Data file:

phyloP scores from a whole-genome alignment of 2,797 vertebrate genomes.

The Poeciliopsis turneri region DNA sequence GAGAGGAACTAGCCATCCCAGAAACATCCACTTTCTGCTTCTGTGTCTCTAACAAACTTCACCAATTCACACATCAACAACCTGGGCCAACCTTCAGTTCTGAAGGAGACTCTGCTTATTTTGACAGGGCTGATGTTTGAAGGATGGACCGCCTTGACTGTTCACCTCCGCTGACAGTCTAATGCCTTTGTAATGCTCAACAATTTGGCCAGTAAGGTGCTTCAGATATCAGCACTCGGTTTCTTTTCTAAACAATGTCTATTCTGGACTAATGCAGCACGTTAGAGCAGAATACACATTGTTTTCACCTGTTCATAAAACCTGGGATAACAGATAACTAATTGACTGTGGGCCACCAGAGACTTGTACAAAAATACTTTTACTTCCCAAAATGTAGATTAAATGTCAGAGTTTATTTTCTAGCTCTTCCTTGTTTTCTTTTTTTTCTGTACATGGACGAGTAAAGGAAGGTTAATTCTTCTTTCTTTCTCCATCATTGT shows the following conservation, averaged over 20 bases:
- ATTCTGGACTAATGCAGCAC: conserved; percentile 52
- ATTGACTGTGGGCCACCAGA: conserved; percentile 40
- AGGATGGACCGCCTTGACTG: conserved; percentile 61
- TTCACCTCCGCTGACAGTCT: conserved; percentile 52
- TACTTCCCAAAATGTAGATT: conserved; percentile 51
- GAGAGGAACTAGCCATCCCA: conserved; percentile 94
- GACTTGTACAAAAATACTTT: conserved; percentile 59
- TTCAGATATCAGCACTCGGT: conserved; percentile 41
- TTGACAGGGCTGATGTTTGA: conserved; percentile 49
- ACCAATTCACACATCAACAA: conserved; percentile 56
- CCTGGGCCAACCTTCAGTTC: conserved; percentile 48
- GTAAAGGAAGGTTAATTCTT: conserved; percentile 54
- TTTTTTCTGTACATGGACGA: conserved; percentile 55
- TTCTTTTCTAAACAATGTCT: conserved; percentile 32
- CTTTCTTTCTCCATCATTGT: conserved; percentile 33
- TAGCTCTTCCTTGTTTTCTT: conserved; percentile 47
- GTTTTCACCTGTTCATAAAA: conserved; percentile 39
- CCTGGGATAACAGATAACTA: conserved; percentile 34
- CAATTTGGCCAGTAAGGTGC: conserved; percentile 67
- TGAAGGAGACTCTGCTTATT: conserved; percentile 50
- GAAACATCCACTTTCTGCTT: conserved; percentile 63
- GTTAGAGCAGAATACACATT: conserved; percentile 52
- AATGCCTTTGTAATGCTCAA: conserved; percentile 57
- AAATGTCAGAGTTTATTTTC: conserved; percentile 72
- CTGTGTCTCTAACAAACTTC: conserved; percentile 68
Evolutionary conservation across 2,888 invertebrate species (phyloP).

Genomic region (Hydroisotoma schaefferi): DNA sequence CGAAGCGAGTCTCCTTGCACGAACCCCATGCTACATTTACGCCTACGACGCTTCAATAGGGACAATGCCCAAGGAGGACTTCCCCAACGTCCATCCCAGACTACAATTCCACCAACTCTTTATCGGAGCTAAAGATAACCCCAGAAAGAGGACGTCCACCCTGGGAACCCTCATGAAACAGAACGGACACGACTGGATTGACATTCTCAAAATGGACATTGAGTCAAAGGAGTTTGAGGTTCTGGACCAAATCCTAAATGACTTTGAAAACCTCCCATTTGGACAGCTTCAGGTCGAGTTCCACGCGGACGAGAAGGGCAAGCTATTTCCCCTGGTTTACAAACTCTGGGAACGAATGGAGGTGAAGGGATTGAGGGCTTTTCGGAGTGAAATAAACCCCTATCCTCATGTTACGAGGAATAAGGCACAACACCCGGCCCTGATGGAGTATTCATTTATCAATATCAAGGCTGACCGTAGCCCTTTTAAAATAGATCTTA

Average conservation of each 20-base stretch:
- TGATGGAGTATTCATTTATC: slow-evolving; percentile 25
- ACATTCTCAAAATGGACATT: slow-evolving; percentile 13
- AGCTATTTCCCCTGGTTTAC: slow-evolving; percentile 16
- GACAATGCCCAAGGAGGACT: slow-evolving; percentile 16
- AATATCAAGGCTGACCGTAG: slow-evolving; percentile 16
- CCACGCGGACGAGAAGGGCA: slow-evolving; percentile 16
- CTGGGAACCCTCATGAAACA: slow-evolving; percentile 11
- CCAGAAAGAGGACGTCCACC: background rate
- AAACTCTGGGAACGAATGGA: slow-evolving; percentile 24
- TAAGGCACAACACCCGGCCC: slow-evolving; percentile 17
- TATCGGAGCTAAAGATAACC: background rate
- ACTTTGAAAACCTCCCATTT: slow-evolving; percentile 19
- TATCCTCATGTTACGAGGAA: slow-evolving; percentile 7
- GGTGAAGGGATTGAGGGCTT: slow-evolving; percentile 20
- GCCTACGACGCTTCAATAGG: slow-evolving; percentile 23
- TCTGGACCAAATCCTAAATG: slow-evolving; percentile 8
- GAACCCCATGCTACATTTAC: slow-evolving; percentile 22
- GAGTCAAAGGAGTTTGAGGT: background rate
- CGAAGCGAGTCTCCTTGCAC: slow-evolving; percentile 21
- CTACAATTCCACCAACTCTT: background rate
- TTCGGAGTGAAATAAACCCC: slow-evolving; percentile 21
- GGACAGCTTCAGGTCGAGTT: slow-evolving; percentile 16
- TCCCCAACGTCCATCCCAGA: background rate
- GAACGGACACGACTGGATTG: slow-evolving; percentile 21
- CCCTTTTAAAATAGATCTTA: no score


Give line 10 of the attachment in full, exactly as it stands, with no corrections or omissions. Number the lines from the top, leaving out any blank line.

- TTCAGATATCAGCACTCGGT: conserved; percentile 41